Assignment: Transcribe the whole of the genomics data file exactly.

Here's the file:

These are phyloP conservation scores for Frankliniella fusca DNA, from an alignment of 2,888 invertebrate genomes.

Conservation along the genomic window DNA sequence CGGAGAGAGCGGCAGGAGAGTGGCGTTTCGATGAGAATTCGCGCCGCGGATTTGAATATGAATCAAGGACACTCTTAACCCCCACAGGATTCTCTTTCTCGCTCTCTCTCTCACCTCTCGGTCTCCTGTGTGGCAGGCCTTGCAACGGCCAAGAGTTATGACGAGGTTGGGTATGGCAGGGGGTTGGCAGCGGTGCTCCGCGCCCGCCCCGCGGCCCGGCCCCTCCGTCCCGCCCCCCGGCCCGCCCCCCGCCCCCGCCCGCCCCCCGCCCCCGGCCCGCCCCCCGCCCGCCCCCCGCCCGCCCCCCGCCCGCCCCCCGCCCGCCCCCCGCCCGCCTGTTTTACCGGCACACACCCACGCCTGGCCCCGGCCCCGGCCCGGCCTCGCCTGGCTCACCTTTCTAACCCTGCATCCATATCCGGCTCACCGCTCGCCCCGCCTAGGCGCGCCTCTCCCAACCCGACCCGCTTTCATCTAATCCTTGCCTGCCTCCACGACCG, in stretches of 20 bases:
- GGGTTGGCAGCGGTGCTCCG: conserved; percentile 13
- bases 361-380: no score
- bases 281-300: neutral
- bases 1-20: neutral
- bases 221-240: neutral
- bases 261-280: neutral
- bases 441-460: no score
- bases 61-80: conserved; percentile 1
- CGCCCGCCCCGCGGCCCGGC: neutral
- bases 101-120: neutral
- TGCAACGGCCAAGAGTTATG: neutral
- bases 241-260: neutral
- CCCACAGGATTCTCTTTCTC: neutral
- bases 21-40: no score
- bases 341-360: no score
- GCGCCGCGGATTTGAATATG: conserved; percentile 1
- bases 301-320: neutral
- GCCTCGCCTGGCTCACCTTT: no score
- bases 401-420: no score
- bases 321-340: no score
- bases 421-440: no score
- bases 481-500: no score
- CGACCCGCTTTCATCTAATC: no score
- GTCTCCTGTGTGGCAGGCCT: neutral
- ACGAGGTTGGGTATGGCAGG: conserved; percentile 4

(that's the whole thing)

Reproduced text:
These are phyloP conservation scores for Frankliniella fusca DNA, from an alignment of 2,888 invertebrate genomes.

Conservation along the genomic window DNA sequence CGGAGAGAGCGGCAGGAGAGTGGCGTTTCGATGAGAATTCGCGCCGCGGATTTGAATATGAATCAAGGACACTCTTAACCCCCACAGGATTCTCTTTCTCGCTCTCTCTCTCACCTCTCGGTCTCCTGTGTGGCAGGCCTTGCAACGGCCAAGAGTTATGACGAGGTTGGGTATGGCAGGGGGTTGGCAGCGGTGCTCCGCGCCCGCCCCGCGGCCCGGCCCCTCCGTCCCGCCCCCCGGCCCGCCCCCCGCCCCCGCCCGCCCCCCGCCCCCGGCCCGCCCCCCGCCCGCCCCCCGCCCGCCCCCCGCCCGCCCCCCGCCCGCCCCCCGCCCGCCTGTTTTACCGGCACACACCCACGCCTGGCCCCGGCCCCGGCCCGGCCTCGCCTGGCTCACCTTTCTAACCCTGCATCCATATCCGGCTCACCGCTCGCCCCGCCTAGGCGCGCCTCTCCCAACCCGACCCGCTTTCATCTAATCCTTGCCTGCCTCCACGACCG, in stretches of 20 bases:
- GGGTTGGCAGCGGTGCTCCG: conserved; percentile 13
- bases 361-380: no score
- bases 281-300: neutral
- bases 1-20: neutral
- bases 221-240: neutral
- bases 261-280: neutral
- bases 441-460: no score
- bases 61-80: conserved; percentile 1
- CGCCCGCCCCGCGGCCCGGC: neutral
- bases 101-120: neutral
- TGCAACGGCCAAGAGTTATG: neutral
- bases 241-260: neutral
- CCCACAGGATTCTCTTTCTC: neutral
- bases 21-40: no score
- bases 341-360: no score
- GCGCCGCGGATTTGAATATG: conserved; percentile 1
- bases 301-320: neutral
- GCCTCGCCTGGCTCACCTTT: no score
- bases 401-420: no score
- bases 321-340: no score
- bases 421-440: no score
- bases 481-500: no score
- CGACCCGCTTTCATCTAATC: no score
- GTCTCCTGTGTGGCAGGCCT: neutral
- ACGAGGTTGGGTATGGCAGG: conserved; percentile 4